An unholy mess with an amazing pedigree, WUSA was likely the result of good intentions. The movie seethes with idealism and indignation, so the sense that it’s about something important is inescapable. Unfortunately, the characters, dialogue, politics, and storyline are all so impossibly muddled and pretentious that it’s difficult to discern what’s actually happening onscreen, much less what any of it means. The movie is a bit like an op-ed screed written in haste during a supercharged news cycle, blasting accusations and invective without any discipline or focus. Paul Newman, who put the movie together with frequent producing partner John Foreman, stars as Rheinhardt, a radio DJ who shuffles into New Orleans looking to collect on a debt from a preacher named Farley (Laurence Harvey). There’s a vague sense that both men are con artists and/or drunks and/or gamblers, though clarity on these points is in short supply. Unable to wring much cash from Farley, Rheinhardt bums around the French Quarter and meets aging party girl Geraldine (Joanne Woodward), with whom he begins a half-hearted romance. Then Rheinhardt gets a job at talk-radio station WUSA.
Enormous amounts of the film’s screen time are devoted to people either celebrating or criticizing the nature of WUSA’s broadcasts, but the speeches that Rheinhardt delivers on-air—as well as the monologues delivered by WUSA’s executive staff—are so cryptic that it’s hard to tell where the station falls on the political spectrum. Simply by dint of Newman’s offscreen politics, one must assume that WUSA is meant to represent the evils of the right wing. Anyway, the movie gets even more perplexing once viewers meet Rainey (Anthony Perkins), a weird character who lives next door to Rheinhardt and Geraldine. Rainey does some kind of door-to-door surveying of poor black neighborhoods, but his principal liaison to the African-American community, Clotho (Moses Gunn), acts as if he’s a pimp connecting Rainey with tricks—because, apparently, Rainey is a pawn in some grand conspiracy that’s related to WUSA. Suiting the bewildering storyline, the picture climaxes in a nonsensical riot sequence.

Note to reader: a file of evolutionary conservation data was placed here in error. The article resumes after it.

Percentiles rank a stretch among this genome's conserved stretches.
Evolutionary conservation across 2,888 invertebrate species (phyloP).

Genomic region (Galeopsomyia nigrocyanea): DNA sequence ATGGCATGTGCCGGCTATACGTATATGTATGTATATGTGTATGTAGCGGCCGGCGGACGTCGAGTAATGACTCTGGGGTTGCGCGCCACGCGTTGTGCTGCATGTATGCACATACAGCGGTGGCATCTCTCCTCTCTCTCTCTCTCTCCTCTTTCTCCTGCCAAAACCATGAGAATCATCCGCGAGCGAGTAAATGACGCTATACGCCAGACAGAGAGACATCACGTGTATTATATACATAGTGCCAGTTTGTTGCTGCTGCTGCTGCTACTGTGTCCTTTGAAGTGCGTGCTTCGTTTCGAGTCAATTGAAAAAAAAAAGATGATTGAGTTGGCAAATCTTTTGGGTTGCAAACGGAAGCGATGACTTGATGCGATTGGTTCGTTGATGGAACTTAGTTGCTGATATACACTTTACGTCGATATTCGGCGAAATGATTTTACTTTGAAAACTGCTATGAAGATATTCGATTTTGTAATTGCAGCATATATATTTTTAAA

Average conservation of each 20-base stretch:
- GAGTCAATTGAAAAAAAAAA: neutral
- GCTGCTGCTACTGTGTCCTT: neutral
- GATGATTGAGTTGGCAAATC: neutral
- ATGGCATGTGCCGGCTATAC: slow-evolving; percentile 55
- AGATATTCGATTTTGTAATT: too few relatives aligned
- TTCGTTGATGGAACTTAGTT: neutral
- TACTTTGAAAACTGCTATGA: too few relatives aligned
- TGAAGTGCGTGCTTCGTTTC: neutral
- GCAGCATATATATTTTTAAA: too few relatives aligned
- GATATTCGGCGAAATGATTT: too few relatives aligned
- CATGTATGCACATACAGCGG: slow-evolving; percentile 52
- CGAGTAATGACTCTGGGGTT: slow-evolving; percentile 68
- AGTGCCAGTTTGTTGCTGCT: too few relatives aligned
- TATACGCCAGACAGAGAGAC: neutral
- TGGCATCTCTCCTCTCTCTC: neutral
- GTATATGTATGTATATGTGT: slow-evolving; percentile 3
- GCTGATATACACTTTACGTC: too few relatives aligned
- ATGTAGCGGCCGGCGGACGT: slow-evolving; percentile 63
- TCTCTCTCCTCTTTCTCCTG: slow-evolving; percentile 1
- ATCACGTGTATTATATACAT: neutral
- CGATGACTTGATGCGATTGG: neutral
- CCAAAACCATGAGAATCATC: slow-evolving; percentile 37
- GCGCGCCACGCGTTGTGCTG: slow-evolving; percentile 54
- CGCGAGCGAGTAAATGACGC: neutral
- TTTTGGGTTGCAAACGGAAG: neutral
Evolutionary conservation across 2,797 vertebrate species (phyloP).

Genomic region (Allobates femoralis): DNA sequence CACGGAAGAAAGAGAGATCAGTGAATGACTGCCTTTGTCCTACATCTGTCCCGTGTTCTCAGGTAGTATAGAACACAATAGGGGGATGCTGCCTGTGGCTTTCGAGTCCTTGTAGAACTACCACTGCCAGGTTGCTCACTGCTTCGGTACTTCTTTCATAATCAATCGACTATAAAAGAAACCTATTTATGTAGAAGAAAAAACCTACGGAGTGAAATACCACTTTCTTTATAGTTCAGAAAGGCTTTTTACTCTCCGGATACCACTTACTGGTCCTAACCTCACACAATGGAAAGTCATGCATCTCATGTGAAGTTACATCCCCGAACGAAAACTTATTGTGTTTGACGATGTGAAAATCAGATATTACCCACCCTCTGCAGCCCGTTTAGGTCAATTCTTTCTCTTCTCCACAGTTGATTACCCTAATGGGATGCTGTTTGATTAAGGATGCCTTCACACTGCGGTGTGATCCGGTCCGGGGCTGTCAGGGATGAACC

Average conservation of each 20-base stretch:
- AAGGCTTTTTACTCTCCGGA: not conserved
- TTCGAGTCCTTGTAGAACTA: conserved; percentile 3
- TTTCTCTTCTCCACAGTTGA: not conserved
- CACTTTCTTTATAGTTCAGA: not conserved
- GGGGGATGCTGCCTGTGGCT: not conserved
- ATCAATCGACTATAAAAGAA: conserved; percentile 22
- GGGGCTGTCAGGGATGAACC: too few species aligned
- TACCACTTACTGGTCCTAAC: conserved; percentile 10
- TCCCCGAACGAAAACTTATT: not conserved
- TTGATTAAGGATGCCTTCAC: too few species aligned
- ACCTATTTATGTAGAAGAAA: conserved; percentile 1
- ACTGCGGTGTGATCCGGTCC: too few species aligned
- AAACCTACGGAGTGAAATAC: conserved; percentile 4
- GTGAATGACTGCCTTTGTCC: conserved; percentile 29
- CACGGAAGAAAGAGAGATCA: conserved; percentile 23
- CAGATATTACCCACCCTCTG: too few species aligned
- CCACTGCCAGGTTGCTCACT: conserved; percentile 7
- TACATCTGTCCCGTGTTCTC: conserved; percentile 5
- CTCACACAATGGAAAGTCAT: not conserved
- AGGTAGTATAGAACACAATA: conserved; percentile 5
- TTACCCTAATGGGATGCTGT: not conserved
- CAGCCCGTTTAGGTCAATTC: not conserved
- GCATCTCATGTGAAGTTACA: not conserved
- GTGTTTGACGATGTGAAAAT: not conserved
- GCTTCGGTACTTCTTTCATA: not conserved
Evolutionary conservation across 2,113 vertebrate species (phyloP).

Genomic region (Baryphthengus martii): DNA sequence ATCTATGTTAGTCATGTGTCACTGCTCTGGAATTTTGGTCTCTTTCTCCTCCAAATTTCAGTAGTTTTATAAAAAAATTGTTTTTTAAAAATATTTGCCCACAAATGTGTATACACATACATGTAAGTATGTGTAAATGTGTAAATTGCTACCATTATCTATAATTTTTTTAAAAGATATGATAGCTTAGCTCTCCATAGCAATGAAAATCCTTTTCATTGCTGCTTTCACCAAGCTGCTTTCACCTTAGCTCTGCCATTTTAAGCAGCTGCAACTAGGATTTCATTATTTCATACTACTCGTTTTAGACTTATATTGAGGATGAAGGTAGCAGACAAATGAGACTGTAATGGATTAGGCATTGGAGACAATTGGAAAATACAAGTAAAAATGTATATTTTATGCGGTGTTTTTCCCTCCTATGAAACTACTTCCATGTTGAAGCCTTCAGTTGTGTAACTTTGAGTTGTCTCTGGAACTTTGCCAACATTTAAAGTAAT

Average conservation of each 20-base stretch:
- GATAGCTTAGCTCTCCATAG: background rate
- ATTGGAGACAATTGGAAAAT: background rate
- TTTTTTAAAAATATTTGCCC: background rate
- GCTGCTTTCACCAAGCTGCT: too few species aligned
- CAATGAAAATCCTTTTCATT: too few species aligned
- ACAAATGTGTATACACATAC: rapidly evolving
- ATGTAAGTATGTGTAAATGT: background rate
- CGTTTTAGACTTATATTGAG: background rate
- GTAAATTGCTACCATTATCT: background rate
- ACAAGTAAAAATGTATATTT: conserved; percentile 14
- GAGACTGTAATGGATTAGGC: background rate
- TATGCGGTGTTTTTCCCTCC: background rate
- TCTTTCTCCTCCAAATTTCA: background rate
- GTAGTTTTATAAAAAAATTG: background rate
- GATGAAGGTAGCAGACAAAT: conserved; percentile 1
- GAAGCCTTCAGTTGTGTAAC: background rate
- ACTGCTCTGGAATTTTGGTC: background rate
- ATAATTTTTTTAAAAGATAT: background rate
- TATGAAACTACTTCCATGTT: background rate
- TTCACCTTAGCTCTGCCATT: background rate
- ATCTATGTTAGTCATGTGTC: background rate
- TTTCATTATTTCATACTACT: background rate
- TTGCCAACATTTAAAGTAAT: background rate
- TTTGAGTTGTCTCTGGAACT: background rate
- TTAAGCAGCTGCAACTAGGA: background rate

WUSA’s discombobulated script is credited to Robert Stone, who later won the National Book Award for his novel Dog Soldiers (1975), which was adapted into the Nick Nolte movie Who’ll Stop the Rain (1978). The director of WUSA, Stuart Rosenberg, also did excellent work elsewhere, helming Cool Hand Luke (1967) and The Pope of Greenwich Village (1984). On top of all that talent, WUSA features supporting turns by the fine actors Don Gordon, Pat Hingle, David Huddleston, Clifton James, Diane Ladd, and Cloris Leachman, as well as a rousing musical number by the Preservation Hall Jazz Band. Alas, whatever all these noteworthy people thought they were doing didn’t actually make it to the screen, because WUSA is virtually impenetrable.